$820,000 is for grants to state and local units
of government for the following purposes:

(1) to support new or existing
multijurisdictional entities to investigate sex
trafficking crimes; and

(2) to provide technical assistance for
sex trafficking crimes, including training
and case consultation, to law enforcement
agencies statewide.

(d) State Patrol

$4,500,000 is from the trunk highway fund
to recruit, hire, train, and equip a State
Patrol Academy. This amount is added to
the appropriation in Laws 2015, chapter 75,
article 1, section 5, subdivision 3. The base
appropriation from the trunk highway fund
for patrolling highways in each of fiscal
years 2018 and 2019 is $87,492,000, which
includes $4,500,000 each year for a State
Patrol Academy.

Sec. 8.

Minnesota Statutes 2014, section 171.07, subdivision 6, is amended to read:


Subd. 6.

Medical alert identifier.

Upon the written request of the applicant, the
department shall issue a driver's license or Minnesota identification card bearing a graphic
or written
medical alert identifier. The applicant must request the medical alert identifier at
the time the photograph or electronically produced image is taken. No specific medical
information will be contained on the driver's license or Minnesota identification card.

Sec. 9.

Minnesota Statutes 2014, section 171.07, subdivision 7, is amended to read:


Subd. 7.

Living Will/Health Care Directive designation.

(a) At the written request
of the applicant and on payment of the required fee, the department shall issue, renew, or
reissue a driver's license or Minnesota identification card bearing the graphic or written
designation of a "Living Will/Health Care Directive" or an abbreviation thereof. The
designation does not constitute delivery of a health care declaration under section 145B.05.

(b) On payment of the required fee, the department shall issue a replacement or
renewal license or identification card without the designation if requested by the applicant.

(c) This subdivision does not impose any additional duty on a health care provider,
as defined in section 145B.02, subdivision 6, or 145C.01, subdivision 6, beyond the duties
imposed in chapter 145B or 145C.

(d) For the purposes of this subdivision:

(1) "living will" means a declaration made under section 145B.03; and

(2) "health care directive" means a durable power of attorney for health care under
section 145C.02, or any other written advance health care directive of the applicant that is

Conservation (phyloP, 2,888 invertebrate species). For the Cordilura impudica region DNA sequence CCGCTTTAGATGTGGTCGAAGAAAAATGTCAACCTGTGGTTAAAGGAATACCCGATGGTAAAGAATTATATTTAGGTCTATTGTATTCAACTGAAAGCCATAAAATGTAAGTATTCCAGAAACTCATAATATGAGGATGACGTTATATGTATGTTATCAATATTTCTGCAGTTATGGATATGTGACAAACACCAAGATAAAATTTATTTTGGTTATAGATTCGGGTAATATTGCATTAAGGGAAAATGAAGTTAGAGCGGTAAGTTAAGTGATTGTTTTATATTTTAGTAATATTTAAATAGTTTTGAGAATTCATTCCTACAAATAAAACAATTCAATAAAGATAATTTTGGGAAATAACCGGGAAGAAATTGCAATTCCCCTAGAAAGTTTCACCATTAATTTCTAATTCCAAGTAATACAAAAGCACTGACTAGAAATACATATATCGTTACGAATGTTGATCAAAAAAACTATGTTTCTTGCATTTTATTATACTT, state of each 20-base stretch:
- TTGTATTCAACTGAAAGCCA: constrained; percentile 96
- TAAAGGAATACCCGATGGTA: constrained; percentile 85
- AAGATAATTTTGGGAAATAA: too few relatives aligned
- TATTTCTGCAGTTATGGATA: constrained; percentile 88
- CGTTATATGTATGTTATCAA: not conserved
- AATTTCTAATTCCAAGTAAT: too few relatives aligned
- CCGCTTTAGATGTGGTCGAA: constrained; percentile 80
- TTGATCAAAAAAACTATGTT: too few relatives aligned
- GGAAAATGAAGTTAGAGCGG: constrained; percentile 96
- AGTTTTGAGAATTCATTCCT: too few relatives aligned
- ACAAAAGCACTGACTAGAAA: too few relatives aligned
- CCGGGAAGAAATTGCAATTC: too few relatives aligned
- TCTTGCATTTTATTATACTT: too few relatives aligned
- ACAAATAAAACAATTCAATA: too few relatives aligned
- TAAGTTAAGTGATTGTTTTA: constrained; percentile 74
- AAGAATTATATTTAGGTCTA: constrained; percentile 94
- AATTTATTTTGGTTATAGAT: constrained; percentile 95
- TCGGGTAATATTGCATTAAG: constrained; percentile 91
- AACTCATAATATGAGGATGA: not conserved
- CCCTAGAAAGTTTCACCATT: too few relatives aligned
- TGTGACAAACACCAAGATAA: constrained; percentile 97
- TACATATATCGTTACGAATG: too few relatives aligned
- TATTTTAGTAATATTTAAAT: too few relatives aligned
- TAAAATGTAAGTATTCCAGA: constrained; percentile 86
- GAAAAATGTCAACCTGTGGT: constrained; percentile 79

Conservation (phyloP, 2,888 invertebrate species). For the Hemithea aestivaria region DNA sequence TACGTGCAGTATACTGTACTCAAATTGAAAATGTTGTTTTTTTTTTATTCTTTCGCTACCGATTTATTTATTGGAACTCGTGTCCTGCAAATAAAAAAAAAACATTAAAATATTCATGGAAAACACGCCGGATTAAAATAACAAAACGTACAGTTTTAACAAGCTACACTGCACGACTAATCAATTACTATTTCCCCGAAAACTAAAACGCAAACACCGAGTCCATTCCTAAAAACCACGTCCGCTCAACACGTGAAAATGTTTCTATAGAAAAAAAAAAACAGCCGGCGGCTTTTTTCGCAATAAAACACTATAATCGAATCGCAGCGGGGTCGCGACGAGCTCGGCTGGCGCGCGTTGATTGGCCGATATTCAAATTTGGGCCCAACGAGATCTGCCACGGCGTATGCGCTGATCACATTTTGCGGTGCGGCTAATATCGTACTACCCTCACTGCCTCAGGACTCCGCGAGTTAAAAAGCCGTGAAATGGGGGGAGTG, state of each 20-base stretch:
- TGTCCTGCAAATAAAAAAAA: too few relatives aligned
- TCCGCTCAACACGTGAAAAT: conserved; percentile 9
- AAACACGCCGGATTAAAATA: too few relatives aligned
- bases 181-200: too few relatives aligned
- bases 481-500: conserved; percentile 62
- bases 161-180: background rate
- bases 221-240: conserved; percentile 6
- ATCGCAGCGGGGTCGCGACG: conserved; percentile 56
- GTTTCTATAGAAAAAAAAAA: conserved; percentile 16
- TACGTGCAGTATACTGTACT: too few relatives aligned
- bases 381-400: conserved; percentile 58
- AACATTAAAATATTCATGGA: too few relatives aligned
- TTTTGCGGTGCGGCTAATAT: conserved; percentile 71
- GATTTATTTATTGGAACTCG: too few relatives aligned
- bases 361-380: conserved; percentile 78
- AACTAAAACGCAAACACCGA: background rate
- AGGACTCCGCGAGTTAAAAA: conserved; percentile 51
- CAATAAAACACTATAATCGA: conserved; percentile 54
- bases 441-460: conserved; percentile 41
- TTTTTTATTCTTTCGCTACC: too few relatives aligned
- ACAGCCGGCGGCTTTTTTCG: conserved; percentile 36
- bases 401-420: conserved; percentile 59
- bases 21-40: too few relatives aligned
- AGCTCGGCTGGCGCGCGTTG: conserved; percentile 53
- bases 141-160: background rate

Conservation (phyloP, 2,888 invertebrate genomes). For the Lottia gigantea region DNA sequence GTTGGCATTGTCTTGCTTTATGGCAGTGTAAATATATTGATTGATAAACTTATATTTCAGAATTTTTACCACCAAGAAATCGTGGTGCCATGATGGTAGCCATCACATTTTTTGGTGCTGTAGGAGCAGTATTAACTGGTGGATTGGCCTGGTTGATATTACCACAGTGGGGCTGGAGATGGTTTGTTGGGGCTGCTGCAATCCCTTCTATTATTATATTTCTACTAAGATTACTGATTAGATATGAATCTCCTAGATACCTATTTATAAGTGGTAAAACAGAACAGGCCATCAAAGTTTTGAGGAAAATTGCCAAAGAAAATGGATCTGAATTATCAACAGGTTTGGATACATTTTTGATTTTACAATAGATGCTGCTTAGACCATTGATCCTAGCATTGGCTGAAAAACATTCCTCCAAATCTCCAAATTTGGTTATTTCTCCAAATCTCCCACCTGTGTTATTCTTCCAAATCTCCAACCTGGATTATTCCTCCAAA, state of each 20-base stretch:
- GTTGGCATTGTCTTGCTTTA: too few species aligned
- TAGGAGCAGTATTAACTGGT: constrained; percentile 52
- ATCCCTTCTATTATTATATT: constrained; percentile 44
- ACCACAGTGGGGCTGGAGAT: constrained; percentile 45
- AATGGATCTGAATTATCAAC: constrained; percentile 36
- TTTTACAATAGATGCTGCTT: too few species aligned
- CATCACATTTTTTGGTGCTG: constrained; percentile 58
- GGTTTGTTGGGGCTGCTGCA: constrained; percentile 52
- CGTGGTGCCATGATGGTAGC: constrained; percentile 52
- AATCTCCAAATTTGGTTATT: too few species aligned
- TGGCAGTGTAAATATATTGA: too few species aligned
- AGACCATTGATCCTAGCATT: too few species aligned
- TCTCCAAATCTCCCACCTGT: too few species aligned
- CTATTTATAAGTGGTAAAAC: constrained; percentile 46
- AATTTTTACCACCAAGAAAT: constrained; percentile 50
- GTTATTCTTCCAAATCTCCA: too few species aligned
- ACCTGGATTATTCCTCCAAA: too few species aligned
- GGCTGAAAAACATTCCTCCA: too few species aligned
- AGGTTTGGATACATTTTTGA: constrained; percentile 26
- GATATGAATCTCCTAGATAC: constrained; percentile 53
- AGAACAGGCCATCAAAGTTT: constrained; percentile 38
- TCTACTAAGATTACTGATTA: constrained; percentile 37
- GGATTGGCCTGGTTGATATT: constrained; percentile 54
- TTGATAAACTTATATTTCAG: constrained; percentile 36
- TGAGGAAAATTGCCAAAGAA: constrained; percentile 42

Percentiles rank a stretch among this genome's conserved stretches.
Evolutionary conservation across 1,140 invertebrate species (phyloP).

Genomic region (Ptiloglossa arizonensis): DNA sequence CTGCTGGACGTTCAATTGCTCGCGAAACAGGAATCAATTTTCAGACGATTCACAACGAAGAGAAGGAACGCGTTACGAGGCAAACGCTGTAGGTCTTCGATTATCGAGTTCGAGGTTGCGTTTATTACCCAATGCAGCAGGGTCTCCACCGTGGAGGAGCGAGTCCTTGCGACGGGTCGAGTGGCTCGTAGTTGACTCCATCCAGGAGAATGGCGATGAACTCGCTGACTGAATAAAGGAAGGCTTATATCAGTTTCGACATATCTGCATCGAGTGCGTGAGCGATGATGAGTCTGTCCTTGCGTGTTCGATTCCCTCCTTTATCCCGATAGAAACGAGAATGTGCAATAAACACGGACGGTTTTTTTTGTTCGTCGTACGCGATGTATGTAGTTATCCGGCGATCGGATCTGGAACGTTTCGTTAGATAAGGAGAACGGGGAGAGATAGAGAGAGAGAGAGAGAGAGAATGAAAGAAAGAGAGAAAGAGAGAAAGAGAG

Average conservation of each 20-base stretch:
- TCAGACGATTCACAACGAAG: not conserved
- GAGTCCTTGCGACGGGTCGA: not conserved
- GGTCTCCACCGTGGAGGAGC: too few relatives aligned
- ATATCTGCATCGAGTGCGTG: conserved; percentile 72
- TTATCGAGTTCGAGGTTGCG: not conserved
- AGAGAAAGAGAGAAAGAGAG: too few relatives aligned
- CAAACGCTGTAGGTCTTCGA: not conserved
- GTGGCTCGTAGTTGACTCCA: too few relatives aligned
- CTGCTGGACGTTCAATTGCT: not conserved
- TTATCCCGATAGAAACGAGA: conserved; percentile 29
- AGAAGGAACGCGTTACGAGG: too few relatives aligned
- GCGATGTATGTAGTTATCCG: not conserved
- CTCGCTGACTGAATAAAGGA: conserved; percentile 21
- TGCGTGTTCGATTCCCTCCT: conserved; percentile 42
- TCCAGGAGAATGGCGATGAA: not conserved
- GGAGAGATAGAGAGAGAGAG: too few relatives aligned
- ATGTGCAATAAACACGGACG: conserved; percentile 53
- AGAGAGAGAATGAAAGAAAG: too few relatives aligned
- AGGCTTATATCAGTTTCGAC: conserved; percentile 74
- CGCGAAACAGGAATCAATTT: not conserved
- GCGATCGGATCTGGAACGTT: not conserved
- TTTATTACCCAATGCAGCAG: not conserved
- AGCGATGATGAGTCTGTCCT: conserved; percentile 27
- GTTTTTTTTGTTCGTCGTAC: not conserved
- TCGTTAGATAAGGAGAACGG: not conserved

authorized by statute or not prohibited by law.

Sec. 10.

Minnesota Statutes 2014, section 171.07, subdivision 15, is amended to read:


Subd. 15.

Veteran designation.

(a) At the request of an eligible applicant and on
payment of the required fee, the department shall issue, renew, or reissue to the applicant a
driver's license or Minnesota identification card bearing a graphic or written designation of:

(1) "Veteran"; or

(2) "Veteran 100% T&P."

(b) At the time of the initial application for the designation provided under this
subdivision, the applicant must:

(1) be a veteran, as defined in section 197.447;

(2) have a certified copy of the veteran's discharge papers; and

(3) if the applicant is seeking the disability designation under paragraph (a), clause
(2), provide satisfactory evidence of a 100 percent total and permanent service-connected
disability as determined by the United States Department of Veterans Affairs.

(c) The commissioner of public safety is required to issue drivers' licenses and
Minnesota identification cards with the veteran designation only after entering a new
contract or in coordination with producing a new card design with modifications made
as required by law.

Sec. 11.

Minnesota Statutes 2014, section 243.166, subdivision 1b, is amended to read:


Subd. 1b.

Registration required.

(a) A person shall register under this section if:

(1) the person was charged with or petitioned for a felony violation of or attempt to
violate, or aiding, abetting, or conspiracy to commit, any of the following, and convicted
of or adjudicated delinquent for that offense or another offense arising out of the same
set of circumstances:

(i) murder under section 609.185, paragraph (a), clause (2);

(ii) kidnapping under section 609.25;

(iii) criminal sexual conduct under section 609.342; 609.343; 609.344; 609.345;
609.3451, subdivision 3; or 609.3453; or

(iv) indecent exposure under section 617.23, subdivision 3;

(2) the person was charged with or petitioned for a violation of, or attempt to
violate, or aiding, abetting, or conspiring to commit criminal abuse in violation of section
609.2325, subdivision 1, paragraph (b); false imprisonment in violation of section